WASHINGTON (Reuters) - The U.S. government started fiscal 2021 with an October budget deficit of $284 billion, a record for the month, as coronavirus-related outlays spiked sharply from a year earlier and revenues declined, the Treasury Department said on Thursday.
That was 111% higher than the October 2019 deficit of $134 billion and 61% higher than the previous October record of $176 billion in 2009, during the financial crisis and recession.
It follows a record full-year deficit of $3.132 trillion for fiscal 2020, which ended Sept. 30, more than tripling the previous year’s shortfall due to COVID-19 aid spending.
Treasury officials said the 2020 deficit was held down partly by far lower outlays and stronger receipts in the early months of that fiscal year before the pandemic closed down large parts of the economy in March.
This year’s fiscal deficit could reach $1.5 trillion to $2 trillion if no further coronavirus spending bill is passed by Congress, said Marc Goldwein, senior vice president of the Committee for a Responsible Federal Budget.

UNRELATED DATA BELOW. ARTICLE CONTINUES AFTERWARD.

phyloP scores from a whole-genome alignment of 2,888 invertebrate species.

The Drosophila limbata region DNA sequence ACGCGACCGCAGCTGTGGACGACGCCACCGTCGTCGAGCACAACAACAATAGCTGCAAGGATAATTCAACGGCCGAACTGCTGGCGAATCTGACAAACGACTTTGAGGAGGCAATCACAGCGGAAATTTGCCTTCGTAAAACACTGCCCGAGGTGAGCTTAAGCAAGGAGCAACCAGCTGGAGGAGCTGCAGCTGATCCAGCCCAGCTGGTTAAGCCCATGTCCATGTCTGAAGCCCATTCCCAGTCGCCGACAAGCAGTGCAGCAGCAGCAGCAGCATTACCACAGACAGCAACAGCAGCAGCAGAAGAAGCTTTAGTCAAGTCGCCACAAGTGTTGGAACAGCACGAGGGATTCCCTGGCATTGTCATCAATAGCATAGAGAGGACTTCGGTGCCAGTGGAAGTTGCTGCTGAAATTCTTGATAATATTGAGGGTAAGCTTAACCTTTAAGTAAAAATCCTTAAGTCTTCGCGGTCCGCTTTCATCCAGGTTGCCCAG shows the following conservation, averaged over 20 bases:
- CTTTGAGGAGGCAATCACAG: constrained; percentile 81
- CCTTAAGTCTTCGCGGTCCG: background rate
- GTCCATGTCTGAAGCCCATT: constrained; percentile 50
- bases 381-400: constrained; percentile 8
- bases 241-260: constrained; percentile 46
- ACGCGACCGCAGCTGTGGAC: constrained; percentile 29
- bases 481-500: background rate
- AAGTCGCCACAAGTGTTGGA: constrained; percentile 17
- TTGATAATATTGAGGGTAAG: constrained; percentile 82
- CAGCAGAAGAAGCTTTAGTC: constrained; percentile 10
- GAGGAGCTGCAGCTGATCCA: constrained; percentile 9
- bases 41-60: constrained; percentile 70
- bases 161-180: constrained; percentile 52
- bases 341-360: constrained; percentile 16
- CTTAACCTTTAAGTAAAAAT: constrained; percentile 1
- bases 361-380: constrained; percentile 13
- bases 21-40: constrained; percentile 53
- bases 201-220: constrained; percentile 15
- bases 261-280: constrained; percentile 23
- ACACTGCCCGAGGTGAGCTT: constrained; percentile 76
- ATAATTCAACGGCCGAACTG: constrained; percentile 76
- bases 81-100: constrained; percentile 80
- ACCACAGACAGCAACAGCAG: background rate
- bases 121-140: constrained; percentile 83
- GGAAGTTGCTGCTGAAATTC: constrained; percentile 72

Prior to the COVID-19 pandemic, the United States was on track for a $1 trillion deficit in fiscal 2021 because Republican-passed tax cuts in 2017 had reduced revenues.
“If we don’t do another COVID bill, we’re headed back to the old, unsustainable deficit path we were on,” Goldwein said.
But he added that CRFB, a budget watchdog group, is advocating additional targeted spending to sustain workers in hard-hit sectors, communities and health care efforts, including vaccine distribution, which will have positive effects on growth and federal revenues.
Congress remained at an impasse on Thursday in discussions about possible further aid, as Senate Republican Leader Mitch McConnell voiced his preference for a $500 billion package, far smaller than the $2.2 trillion in spending sought by Democratic House Speaker Nancy Pelosi, a Democrat.
U.S. federal revenues for October fell 3% to $238 billion, largely due to lower receipts withheld from paychecks resulting from reduced employment levels and a temporary deferment of Medicare and Social Security taxes ordered by President Donald Trump, a Treasury official said.
Outlays for the month increased 37% to $522 billion, which included large increases for health care, food assistance and unemployment compensation and other coronavirus aid programs.
Reporting by David Lawder; Editing by Paul Simao
Our Standards: The Thomson Reuters Trust Principles.